Joe Biden announced sanctions on several Russian oligarchs and government officials in the US administration’s most extensive step to tackle Vladimir Putin’s business allies and inner circle following the invasion of Ukraine

The move on Thursday targeted individuals including Russian billionaire financier Alisher Usmanov, Nikolai Tokarev, the chief executive of energy company Transneft, and Dmitry Peskov, the Kremlin spokesman. 

Speaking before meeting with his cabinet at the White House on Thursday, Biden said the move was part of the “severe economic sanctions” being levied on Moscow, which were already having a “profound impact”. 

“The goal was to maximise the impact on Putin and Russia and minimise the harm on us and our allies and friends around the world,” the US president said. “Our interest is in maintaining the strongest unified economic impact campaign on Putin in all history and I think we’re well on the way to doing that.”

Other individuals sanctioned by the US included Boris Rotenberg, Arkady Rotenberg, Sergei Chemezov, Igor Shuvalov, and Yevgeniy Prigozhin. The measures were extended to some of the family members of the Russian oligarchs. 

The White House also announced the state department would implement visa restrictions on 19 Russian oligarchs and 47 of their relatives. 

And the Treasury will impose sanctions on seven Russian entities that Washington believes are responsible for spreading “false narratives that advance Russian strategic objectives and falsely justify the Kremlin’s activities”.

Broader US sanctions on Russian oligarchs were expected after the EU published its own list of targeted individuals and began to seize some assets held by Russian oligarchs in Europe. 

Biden had vowed to target Russian oligarchs in his State of the Union address on Tuesday night and set up a task force at the justice department to implement the sanctions.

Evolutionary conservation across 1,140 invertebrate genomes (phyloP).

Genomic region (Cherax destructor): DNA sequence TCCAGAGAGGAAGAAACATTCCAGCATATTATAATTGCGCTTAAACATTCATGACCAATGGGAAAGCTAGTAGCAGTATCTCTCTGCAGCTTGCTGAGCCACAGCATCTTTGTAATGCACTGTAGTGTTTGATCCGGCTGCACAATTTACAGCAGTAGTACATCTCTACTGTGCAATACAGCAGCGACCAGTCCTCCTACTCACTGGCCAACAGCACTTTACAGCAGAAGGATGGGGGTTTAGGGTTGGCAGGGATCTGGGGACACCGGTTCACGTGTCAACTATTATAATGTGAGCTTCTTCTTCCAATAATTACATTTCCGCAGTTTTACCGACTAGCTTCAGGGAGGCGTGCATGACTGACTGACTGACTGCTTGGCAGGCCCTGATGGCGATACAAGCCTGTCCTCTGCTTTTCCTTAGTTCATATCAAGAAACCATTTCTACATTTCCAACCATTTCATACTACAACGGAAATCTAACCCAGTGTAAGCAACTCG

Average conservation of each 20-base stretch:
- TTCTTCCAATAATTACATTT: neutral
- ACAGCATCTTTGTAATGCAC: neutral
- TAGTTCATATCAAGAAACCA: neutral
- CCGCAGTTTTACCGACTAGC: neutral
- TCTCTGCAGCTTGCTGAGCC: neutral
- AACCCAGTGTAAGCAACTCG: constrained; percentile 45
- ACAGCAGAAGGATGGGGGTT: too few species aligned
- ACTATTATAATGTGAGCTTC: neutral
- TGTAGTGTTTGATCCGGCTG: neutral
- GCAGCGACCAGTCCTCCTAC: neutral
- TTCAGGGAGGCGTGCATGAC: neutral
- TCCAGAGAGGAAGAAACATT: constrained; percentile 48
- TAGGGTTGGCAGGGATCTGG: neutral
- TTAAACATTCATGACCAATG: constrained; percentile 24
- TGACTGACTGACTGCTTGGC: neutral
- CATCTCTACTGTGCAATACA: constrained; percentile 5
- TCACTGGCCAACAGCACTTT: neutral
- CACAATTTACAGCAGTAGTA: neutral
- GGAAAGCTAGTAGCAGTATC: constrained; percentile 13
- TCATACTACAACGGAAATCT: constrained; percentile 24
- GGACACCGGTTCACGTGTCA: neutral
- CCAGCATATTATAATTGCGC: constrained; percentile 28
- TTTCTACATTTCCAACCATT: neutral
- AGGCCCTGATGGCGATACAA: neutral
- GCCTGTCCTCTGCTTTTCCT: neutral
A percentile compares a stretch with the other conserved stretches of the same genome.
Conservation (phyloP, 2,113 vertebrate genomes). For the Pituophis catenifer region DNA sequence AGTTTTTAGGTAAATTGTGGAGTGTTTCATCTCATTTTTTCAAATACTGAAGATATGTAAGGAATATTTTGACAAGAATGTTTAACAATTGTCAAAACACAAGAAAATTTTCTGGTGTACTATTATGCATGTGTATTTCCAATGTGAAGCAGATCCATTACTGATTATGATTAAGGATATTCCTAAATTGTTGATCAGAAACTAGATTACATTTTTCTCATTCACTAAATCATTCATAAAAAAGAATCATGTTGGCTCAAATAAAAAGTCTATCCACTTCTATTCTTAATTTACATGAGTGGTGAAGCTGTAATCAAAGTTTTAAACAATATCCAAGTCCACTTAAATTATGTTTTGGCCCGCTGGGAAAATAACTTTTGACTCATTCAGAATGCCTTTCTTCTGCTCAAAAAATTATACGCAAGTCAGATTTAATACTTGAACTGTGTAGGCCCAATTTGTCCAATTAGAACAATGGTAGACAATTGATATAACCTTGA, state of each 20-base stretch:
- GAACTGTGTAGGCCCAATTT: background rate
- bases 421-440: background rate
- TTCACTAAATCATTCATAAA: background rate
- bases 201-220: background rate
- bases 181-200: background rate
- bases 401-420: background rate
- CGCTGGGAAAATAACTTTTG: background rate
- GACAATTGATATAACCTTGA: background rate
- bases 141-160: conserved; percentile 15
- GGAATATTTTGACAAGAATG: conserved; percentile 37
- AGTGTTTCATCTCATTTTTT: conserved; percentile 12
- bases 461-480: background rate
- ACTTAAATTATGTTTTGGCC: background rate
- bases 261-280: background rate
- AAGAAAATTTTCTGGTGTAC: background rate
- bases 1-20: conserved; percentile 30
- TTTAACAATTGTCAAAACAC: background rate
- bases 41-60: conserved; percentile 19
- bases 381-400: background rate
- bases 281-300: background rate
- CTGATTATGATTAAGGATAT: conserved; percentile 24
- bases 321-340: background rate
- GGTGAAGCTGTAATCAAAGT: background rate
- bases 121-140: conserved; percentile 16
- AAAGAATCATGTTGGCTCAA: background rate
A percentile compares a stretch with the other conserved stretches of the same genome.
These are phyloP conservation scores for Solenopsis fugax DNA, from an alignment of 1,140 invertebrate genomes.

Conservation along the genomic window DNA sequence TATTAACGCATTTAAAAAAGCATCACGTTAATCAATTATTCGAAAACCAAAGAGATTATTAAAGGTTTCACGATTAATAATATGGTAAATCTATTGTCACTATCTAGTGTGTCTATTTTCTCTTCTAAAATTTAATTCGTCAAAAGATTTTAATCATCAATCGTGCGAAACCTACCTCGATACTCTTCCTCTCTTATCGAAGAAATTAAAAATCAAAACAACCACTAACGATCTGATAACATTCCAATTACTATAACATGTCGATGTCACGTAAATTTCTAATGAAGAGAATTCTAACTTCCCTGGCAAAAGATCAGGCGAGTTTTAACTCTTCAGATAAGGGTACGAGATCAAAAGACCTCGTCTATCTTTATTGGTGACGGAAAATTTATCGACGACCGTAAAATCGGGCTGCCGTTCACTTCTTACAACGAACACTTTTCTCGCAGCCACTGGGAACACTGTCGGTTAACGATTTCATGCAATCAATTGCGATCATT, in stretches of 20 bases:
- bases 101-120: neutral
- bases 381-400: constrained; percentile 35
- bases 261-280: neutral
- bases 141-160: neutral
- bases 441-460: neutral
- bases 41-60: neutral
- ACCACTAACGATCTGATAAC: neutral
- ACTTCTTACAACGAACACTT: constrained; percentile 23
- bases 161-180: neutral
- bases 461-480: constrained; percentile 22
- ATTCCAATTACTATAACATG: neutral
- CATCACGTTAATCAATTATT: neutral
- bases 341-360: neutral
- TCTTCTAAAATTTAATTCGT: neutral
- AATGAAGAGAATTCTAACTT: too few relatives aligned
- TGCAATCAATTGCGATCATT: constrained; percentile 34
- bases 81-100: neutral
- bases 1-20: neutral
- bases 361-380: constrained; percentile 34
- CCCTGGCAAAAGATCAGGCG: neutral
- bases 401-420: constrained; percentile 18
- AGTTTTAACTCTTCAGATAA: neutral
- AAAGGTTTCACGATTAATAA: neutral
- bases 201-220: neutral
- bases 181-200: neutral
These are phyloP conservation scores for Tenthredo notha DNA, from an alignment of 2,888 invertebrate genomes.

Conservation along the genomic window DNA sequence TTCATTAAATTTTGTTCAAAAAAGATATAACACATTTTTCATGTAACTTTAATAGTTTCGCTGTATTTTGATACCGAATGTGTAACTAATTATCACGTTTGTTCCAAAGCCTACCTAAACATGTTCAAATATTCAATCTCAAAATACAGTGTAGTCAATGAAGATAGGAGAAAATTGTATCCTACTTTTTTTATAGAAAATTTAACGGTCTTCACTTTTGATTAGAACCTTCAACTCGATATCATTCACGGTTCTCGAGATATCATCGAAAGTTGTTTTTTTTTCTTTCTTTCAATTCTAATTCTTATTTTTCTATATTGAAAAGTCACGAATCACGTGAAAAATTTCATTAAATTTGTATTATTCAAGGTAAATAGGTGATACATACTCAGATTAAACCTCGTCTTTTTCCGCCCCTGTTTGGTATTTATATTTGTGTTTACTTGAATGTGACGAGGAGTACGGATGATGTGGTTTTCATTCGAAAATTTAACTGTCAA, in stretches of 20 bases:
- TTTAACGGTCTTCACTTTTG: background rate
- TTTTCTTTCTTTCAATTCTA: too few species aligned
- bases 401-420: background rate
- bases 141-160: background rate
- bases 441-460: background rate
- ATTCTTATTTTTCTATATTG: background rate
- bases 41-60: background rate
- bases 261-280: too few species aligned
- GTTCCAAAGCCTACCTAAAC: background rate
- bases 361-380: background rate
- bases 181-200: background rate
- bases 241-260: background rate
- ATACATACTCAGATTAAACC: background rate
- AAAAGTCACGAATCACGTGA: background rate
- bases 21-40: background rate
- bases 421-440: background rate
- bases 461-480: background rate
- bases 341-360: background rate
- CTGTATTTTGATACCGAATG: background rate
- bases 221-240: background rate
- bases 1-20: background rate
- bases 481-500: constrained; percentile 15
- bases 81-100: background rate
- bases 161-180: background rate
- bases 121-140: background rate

On Thursday, he said the DoJ would be “going after the crimes of Russian oligarchs [who were] lining their pockets with the Russian people’s money while Ukrainian people are hiding in the subway”. 

Andrew Adams, a federal prosecutor in New York who has handled cases involving Russian organised crime groups, will lead the “KleptoCapture” task force. 

Earlier this week, the US imposed sanctions on Kirill Dmitriev, the chief executive of Russia’s most prominent sovereign wealth fund, the Russian Direct Investment Fund. 

The Treasury said Usmanov’s Kremlin ties “enrich him and enable his luxurious lifestyle”, noting that he owns one of the world’s largest superyachts, worth between $600mn and $735mn, and a private Airbus 340 jet, registered in the Isle of Man, worth between $350mn and $500mn. 

The White House said that Germany had seized the yacht, which is in the northern port of Hamburg. German officials have not confirmed the seizure. 

Among those who have benefited from links to the Russian president are Rotenberg, who amassed his billions after Putin came to office, thanks to the award of state tenders for construction contracts won alongside younger brother Boris. Rotenberg is a childhood friend and judo partner of Putin.

Shuvalov, a former senior economic official in Putin’s cabinet, left Russian government in 2018 to run state development bank VEB, which the US sanctioned last week. 

A former caterer turned warlord, Prigozhin has been sanctioned repeatedly for running a “troll farm” that meddled in the 2016 US election as well as his Wagner mercenary group’s alleged war crimes in Africa.

Chemezov, who served alongside Putin in the KGB in Dresden in the late 1980s, heads up Rostec, Russia’s enormous state defence and technology conglomerate. 

According to the US, Tokarev also served with Putin in the KGB in East Germany, and had since built “a business and real estate empire extending throughout Russia and into Europe”. 

The US also sanctioned his wife Galina Tokarev and his daughter Maiya Tokarev, who has real estate businesses in Russia and Croatia. 

One of her Croatian companies owns “prime oceanfront real estate on a Croatian island that includes a villa built by the 19th century Austrian emperor Franz Joseph I”, according to the US.